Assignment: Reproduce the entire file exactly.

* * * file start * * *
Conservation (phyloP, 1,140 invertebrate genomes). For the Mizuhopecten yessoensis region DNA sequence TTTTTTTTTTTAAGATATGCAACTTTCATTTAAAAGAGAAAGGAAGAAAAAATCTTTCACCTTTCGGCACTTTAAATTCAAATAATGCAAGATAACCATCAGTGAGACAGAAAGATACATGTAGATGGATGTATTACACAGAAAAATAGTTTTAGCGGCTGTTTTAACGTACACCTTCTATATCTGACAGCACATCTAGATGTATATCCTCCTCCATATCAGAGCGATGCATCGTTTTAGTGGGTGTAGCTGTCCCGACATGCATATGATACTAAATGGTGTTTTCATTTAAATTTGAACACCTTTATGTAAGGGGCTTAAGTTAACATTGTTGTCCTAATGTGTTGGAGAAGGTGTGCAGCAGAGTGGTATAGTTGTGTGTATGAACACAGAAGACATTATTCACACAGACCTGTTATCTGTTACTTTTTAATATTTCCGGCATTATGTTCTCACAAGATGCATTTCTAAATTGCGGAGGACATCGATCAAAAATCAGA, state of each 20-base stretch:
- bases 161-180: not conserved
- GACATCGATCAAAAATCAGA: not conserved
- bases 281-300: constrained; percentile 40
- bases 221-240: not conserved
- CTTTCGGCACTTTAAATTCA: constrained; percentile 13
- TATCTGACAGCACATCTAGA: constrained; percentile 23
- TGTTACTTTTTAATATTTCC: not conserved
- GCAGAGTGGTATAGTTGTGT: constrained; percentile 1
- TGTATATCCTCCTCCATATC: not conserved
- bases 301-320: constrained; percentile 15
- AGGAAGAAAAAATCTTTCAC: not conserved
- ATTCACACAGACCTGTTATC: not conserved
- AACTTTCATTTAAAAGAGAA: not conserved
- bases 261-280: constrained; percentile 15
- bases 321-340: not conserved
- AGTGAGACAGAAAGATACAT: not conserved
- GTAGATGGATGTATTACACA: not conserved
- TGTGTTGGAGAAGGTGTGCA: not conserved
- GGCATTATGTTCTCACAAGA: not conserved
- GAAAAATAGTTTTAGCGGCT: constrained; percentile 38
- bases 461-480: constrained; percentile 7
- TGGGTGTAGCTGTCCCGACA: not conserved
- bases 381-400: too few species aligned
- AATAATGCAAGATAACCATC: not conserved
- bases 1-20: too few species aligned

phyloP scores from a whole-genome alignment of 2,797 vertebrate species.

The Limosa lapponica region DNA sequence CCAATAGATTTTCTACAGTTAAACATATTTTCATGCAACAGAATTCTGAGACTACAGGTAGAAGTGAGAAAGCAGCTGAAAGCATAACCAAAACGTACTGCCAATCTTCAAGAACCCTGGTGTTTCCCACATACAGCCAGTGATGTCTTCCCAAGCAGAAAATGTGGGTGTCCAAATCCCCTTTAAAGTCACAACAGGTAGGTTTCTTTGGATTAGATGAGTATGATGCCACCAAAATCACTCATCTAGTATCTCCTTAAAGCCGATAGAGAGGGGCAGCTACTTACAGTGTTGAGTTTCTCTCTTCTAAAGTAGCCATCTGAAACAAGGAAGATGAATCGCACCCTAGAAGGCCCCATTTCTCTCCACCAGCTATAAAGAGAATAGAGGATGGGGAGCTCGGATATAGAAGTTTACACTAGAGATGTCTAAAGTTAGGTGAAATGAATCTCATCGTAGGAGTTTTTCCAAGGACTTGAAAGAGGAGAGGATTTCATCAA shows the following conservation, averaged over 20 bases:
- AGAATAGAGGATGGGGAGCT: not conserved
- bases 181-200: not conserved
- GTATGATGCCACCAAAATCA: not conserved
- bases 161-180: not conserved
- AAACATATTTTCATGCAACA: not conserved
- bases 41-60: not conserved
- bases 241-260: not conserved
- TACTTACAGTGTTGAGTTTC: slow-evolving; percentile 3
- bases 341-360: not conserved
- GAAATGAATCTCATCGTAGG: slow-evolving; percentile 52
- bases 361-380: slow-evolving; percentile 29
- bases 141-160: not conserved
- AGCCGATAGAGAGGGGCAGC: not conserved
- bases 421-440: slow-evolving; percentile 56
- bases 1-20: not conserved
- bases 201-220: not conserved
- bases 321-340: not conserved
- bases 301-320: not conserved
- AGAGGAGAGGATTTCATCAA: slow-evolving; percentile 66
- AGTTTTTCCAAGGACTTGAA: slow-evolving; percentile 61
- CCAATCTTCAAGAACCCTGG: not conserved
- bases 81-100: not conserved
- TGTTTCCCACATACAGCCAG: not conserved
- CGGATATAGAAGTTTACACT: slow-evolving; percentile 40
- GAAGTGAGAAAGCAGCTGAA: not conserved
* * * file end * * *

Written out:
Conservation (phyloP, 1,140 invertebrate genomes). For the Mizuhopecten yessoensis region DNA sequence TTTTTTTTTTTAAGATATGCAACTTTCATTTAAAAGAGAAAGGAAGAAAAAATCTTTCACCTTTCGGCACTTTAAATTCAAATAATGCAAGATAACCATCAGTGAGACAGAAAGATACATGTAGATGGATGTATTACACAGAAAAATAGTTTTAGCGGCTGTTTTAACGTACACCTTCTATATCTGACAGCACATCTAGATGTATATCCTCCTCCATATCAGAGCGATGCATCGTTTTAGTGGGTGTAGCTGTCCCGACATGCATATGATACTAAATGGTGTTTTCATTTAAATTTGAACACCTTTATGTAAGGGGCTTAAGTTAACATTGTTGTCCTAATGTGTTGGAGAAGGTGTGCAGCAGAGTGGTATAGTTGTGTGTATGAACACAGAAGACATTATTCACACAGACCTGTTATCTGTTACTTTTTAATATTTCCGGCATTATGTTCTCACAAGATGCATTTCTAAATTGCGGAGGACATCGATCAAAAATCAGA, state of each 20-base stretch:
- bases 161-180: not conserved
- GACATCGATCAAAAATCAGA: not conserved
- bases 281-300: constrained; percentile 40
- bases 221-240: not conserved
- CTTTCGGCACTTTAAATTCA: constrained; percentile 13
- TATCTGACAGCACATCTAGA: constrained; percentile 23
- TGTTACTTTTTAATATTTCC: not conserved
- GCAGAGTGGTATAGTTGTGT: constrained; percentile 1
- TGTATATCCTCCTCCATATC: not conserved
- bases 301-320: constrained; percentile 15
- AGGAAGAAAAAATCTTTCAC: not conserved
- ATTCACACAGACCTGTTATC: not conserved
- AACTTTCATTTAAAAGAGAA: not conserved
- bases 261-280: constrained; percentile 15
- bases 321-340: not conserved
- AGTGAGACAGAAAGATACAT: not conserved
- GTAGATGGATGTATTACACA: not conserved
- TGTGTTGGAGAAGGTGTGCA: not conserved
- GGCATTATGTTCTCACAAGA: not conserved
- GAAAAATAGTTTTAGCGGCT: constrained; percentile 38
- bases 461-480: constrained; percentile 7
- TGGGTGTAGCTGTCCCGACA: not conserved
- bases 381-400: too few species aligned
- AATAATGCAAGATAACCATC: not conserved
- bases 1-20: too few species aligned

phyloP scores from a whole-genome alignment of 2,797 vertebrate species.

The Limosa lapponica region DNA sequence CCAATAGATTTTCTACAGTTAAACATATTTTCATGCAACAGAATTCTGAGACTACAGGTAGAAGTGAGAAAGCAGCTGAAAGCATAACCAAAACGTACTGCCAATCTTCAAGAACCCTGGTGTTTCCCACATACAGCCAGTGATGTCTTCCCAAGCAGAAAATGTGGGTGTCCAAATCCCCTTTAAAGTCACAACAGGTAGGTTTCTTTGGATTAGATGAGTATGATGCCACCAAAATCACTCATCTAGTATCTCCTTAAAGCCGATAGAGAGGGGCAGCTACTTACAGTGTTGAGTTTCTCTCTTCTAAAGTAGCCATCTGAAACAAGGAAGATGAATCGCACCCTAGAAGGCCCCATTTCTCTCCACCAGCTATAAAGAGAATAGAGGATGGGGAGCTCGGATATAGAAGTTTACACTAGAGATGTCTAAAGTTAGGTGAAATGAATCTCATCGTAGGAGTTTTTCCAAGGACTTGAAAGAGGAGAGGATTTCATCAA shows the following conservation, averaged over 20 bases:
- AGAATAGAGGATGGGGAGCT: not conserved
- bases 181-200: not conserved
- GTATGATGCCACCAAAATCA: not conserved
- bases 161-180: not conserved
- AAACATATTTTCATGCAACA: not conserved
- bases 41-60: not conserved
- bases 241-260: not conserved
- TACTTACAGTGTTGAGTTTC: slow-evolving; percentile 3
- bases 341-360: not conserved
- GAAATGAATCTCATCGTAGG: slow-evolving; percentile 52
- bases 361-380: slow-evolving; percentile 29
- bases 141-160: not conserved
- AGCCGATAGAGAGGGGCAGC: not conserved
- bases 421-440: slow-evolving; percentile 56
- bases 1-20: not conserved
- bases 201-220: not conserved
- bases 321-340: not conserved
- bases 301-320: not conserved
- AGAGGAGAGGATTTCATCAA: slow-evolving; percentile 66
- AGTTTTTCCAAGGACTTGAA: slow-evolving; percentile 61
- CCAATCTTCAAGAACCCTGG: not conserved
- bases 81-100: not conserved
- TGTTTCCCACATACAGCCAG: not conserved
- CGGATATAGAAGTTTACACT: slow-evolving; percentile 40
- GAAGTGAGAAAGCAGCTGAA: not conserved